Top-end library automation software
is remarkably complicated. It generally includes these functions:
ACQUISITIONS: Ordering books from different vendors via several different electronic interchange standards, managing purchase orders and shipments, and automatically notifying vendors of missing items. Ideally, the process of selecting books to buy would be made easier too, with an "Amazon-like" service that provides rich information about the titles, authors, etc.
CATALOGING: Creating data records in the MARC format, a flat file with numbered fields, some of which are repeatable, all of which can have subfields, some of which are repeatable. Verifying that the records are properly formatted, and also helping the cataloger to use the standard library vocabulary. That controlled vocabulary is sometimes unintentionally hilarious:
When delivering speeches Berman would often rely on a light bulb as a prop, which he would hold aloft and ask his audience to identify. Light bulb, you say? Not to the Library of Congress, he'd explain, for whom the correct answer is "electric lamp, incandescent." Such convoluted labeling, Berman believed, did little to promote the nation's 16,000-plus public libraries as storehouses of knowledge designed for citizens who know a light bulb when they see one.
CIRCULATION: Checking books in and out; sending overdue notices to library customers by various methods (by telephone with voice synthesis, by snail mail, and sometimes by email). Keeping track of who's in line for the latest Stephen King book. Optimally filling seven requests at four different branches for an item that's owned by ten different branches. Taking inventory by scanning barcodes of the items actually on the shelf, then identifying which items are missing and which items are shelved in the wrong order... preferably in real time so the book can be reshelved immediately.
INTERLIBRARY LOAN: Finding out who's got (and is willing to lend) a copy of a particular out-of-print book; sending the request; finding out which libraries still owe us books that we lent them...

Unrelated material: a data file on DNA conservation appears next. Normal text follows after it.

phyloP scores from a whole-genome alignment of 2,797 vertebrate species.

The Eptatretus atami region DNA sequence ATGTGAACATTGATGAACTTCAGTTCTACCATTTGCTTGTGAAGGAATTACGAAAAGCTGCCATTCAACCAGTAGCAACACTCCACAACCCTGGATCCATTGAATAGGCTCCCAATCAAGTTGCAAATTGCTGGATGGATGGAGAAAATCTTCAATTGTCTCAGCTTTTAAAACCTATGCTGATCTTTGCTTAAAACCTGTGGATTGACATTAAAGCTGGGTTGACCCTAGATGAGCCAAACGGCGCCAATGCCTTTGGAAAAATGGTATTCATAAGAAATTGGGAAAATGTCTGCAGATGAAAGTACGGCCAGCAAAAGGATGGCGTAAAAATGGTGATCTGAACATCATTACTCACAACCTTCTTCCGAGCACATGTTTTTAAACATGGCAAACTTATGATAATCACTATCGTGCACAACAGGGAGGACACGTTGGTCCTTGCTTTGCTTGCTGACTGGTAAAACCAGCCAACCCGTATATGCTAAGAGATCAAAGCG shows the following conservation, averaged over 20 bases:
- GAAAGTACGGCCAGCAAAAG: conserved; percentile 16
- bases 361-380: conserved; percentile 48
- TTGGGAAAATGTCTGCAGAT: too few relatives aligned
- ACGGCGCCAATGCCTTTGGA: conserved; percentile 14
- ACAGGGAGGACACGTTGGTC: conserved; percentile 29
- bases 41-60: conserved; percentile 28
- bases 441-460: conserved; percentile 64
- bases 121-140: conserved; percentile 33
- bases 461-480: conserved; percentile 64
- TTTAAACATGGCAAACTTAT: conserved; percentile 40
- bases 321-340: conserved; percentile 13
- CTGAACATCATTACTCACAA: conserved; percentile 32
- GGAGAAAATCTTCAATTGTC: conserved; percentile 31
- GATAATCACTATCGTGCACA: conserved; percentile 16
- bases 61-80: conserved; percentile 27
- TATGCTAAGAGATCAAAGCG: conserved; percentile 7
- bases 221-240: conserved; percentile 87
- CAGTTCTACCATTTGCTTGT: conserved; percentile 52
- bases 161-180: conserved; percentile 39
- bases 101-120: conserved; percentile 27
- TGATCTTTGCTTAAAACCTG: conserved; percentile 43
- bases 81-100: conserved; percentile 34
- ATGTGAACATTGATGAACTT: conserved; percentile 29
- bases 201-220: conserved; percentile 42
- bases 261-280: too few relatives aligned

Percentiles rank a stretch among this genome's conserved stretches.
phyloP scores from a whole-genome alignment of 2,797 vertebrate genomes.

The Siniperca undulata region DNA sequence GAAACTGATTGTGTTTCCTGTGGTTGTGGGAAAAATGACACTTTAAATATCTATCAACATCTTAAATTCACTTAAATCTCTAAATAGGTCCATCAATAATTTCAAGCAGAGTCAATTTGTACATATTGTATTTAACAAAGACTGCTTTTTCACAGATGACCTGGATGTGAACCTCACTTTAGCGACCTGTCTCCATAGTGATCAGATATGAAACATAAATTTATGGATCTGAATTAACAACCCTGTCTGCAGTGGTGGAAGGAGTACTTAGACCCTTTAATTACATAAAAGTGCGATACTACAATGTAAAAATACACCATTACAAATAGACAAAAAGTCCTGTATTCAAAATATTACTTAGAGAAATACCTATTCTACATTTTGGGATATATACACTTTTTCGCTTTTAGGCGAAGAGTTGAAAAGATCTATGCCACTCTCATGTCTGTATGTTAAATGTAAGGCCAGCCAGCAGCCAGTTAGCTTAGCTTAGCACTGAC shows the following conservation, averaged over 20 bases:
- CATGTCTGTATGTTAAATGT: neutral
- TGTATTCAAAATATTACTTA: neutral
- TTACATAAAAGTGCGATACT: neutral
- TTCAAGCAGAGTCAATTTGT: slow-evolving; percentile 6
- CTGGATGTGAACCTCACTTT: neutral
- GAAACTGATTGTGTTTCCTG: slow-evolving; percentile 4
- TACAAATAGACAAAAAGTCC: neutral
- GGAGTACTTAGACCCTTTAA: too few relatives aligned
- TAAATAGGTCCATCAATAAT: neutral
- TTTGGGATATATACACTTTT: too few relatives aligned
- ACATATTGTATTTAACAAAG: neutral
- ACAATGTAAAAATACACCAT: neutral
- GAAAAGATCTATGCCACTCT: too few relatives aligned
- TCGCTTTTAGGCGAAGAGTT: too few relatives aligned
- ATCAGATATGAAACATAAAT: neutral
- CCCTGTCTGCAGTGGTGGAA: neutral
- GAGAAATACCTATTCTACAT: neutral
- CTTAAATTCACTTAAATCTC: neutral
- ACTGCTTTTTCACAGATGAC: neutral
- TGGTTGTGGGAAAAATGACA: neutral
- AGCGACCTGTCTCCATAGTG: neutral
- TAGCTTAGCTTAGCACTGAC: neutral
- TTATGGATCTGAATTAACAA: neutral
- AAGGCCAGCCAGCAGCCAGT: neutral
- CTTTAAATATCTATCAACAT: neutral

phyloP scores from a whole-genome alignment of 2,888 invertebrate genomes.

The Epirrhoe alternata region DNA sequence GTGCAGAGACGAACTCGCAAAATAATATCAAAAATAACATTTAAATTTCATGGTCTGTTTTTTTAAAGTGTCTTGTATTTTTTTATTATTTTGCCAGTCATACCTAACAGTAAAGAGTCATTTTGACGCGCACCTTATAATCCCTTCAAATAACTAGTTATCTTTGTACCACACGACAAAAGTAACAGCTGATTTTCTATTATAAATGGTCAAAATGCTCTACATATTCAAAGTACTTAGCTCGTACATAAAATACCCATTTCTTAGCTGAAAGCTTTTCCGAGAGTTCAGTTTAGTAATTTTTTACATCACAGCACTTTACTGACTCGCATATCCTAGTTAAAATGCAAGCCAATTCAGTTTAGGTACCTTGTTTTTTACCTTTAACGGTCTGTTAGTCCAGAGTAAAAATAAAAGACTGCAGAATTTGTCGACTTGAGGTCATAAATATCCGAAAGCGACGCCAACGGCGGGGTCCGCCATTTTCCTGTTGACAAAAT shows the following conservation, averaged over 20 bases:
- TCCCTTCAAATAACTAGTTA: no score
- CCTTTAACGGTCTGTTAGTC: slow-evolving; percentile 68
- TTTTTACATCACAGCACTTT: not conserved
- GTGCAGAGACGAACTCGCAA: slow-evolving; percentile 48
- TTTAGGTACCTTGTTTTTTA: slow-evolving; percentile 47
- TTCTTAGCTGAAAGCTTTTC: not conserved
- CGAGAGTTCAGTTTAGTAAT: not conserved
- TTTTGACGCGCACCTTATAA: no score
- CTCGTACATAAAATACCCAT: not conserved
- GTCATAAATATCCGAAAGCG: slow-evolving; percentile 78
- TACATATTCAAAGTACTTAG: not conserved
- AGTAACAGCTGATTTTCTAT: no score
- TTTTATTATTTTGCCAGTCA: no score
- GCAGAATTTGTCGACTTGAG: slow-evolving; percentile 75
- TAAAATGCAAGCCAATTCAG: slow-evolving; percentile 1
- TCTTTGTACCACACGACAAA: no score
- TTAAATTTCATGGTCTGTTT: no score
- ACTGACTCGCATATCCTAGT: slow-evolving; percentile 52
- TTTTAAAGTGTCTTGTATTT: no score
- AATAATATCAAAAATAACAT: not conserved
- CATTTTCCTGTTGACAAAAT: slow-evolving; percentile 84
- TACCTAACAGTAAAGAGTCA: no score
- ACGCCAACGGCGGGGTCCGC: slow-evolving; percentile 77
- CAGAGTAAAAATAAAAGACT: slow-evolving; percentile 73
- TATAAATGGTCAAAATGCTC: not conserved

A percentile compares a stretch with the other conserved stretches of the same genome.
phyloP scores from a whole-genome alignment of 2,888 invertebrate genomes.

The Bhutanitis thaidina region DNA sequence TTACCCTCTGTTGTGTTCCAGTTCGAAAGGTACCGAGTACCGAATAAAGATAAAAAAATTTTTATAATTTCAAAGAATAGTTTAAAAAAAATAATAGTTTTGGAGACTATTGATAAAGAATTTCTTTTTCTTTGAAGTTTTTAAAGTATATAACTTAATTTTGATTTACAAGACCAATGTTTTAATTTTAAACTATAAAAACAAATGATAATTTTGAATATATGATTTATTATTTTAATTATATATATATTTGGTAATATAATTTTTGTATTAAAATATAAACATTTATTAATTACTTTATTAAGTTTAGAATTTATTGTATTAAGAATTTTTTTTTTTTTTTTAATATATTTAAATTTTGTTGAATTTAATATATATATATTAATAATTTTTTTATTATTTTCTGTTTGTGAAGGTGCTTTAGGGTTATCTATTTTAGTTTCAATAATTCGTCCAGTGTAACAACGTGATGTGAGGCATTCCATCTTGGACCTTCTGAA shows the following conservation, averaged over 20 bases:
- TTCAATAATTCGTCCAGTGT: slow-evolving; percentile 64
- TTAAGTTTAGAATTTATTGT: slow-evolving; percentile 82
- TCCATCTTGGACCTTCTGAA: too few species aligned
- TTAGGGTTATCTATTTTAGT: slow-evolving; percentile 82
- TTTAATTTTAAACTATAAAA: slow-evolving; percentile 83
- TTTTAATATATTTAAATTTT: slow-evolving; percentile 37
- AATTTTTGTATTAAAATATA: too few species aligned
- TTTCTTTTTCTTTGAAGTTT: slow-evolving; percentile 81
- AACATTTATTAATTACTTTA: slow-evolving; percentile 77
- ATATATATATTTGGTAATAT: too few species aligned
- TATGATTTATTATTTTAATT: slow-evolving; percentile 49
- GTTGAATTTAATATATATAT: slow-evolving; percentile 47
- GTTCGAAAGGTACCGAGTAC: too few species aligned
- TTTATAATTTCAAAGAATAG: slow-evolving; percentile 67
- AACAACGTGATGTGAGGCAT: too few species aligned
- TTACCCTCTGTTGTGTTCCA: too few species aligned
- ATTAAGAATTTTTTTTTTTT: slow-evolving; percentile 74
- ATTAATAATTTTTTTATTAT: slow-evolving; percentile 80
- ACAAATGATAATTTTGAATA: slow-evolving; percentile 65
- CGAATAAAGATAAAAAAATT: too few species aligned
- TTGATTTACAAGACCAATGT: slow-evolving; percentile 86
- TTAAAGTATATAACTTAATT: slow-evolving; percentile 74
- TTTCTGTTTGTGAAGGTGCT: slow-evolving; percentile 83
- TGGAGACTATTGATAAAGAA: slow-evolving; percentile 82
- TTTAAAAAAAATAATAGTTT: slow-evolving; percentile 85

PUBLIC ACCESS: The various front ends that you, the library customer, can use. Sometimes it's web-based (but see http://suncat.tblc.org/ for a web-based catalog that doesn't work for blind people, WebTV users, etc.), sometimes it's telnet-based (telnet:email@example.com), and sometimes it's an application that runs on a PC. My library system happens to use all three. Ideally, it should be able to use some sort of secure connection so that Little Johnny Snortkiddie doesn't find out who's checking out what books. (Let me detour to talk about confidentiality. It's a basic principle of library service, for very practical reasons. If a message were sent to TheJonesFamily@aol.com saying "Your book 'How to safely leave an abusive husband' is overdue", it could mean someone's life.)
SERIALS: Magazines, newspapers, etc. are a hairy problem. You don't want to catalog every issue of Creative Loafing as a separate item, but you do want to know that such-and-such issues are on microfilm, others are in newsprint, these issues have been sent to the microfilm vendor, and this issue is missing. Then magazines will change their names, change their regular publication pattern (Jan/Feb 2001, Mar/Apr 2001, Special May Edition, where the hell'd that come from?)...
STATISTICS: And, of course, for all of this, we have to have statistics. Libraries live and breathe by statistics. "You can't slash our budget, the taxpayers have been using the library 15% more than last year. You should give us 20% more money for books and bandwidth and staff so we can stay ahead of the curve."
OK, that's Library Software 101. Any questions?